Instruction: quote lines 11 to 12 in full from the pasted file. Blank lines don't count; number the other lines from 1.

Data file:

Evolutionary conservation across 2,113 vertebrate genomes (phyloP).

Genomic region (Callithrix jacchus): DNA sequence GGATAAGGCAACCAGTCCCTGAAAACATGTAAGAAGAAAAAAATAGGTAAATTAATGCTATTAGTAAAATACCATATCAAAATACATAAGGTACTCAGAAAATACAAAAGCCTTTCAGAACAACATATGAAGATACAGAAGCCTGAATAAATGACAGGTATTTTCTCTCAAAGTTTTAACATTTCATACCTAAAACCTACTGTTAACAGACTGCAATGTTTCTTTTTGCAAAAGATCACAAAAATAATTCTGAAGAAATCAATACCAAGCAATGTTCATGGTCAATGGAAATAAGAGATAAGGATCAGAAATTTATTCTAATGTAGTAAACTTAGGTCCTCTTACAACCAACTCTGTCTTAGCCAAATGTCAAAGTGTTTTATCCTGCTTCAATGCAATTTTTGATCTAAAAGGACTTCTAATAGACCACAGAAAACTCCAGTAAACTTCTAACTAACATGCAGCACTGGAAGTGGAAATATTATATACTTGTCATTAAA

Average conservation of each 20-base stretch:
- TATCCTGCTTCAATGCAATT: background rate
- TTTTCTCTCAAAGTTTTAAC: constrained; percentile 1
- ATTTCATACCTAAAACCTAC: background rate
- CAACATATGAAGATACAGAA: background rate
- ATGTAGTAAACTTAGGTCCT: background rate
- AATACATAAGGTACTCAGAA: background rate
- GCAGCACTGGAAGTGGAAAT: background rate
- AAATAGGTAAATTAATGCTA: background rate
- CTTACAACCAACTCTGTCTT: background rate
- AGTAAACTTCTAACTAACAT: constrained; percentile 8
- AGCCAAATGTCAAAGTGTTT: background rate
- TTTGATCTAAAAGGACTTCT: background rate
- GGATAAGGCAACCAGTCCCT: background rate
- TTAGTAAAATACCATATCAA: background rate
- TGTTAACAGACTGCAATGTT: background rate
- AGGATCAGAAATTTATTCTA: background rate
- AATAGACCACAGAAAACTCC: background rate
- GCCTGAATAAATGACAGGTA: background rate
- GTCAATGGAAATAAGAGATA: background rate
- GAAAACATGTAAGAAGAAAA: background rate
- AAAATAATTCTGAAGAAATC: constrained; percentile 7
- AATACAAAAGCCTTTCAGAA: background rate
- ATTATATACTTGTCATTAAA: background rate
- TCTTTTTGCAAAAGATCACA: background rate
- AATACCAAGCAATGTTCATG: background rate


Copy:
- AAATAGGTAAATTAATGCTA: background rate
- CTTACAACCAACTCTGTCTT: background rate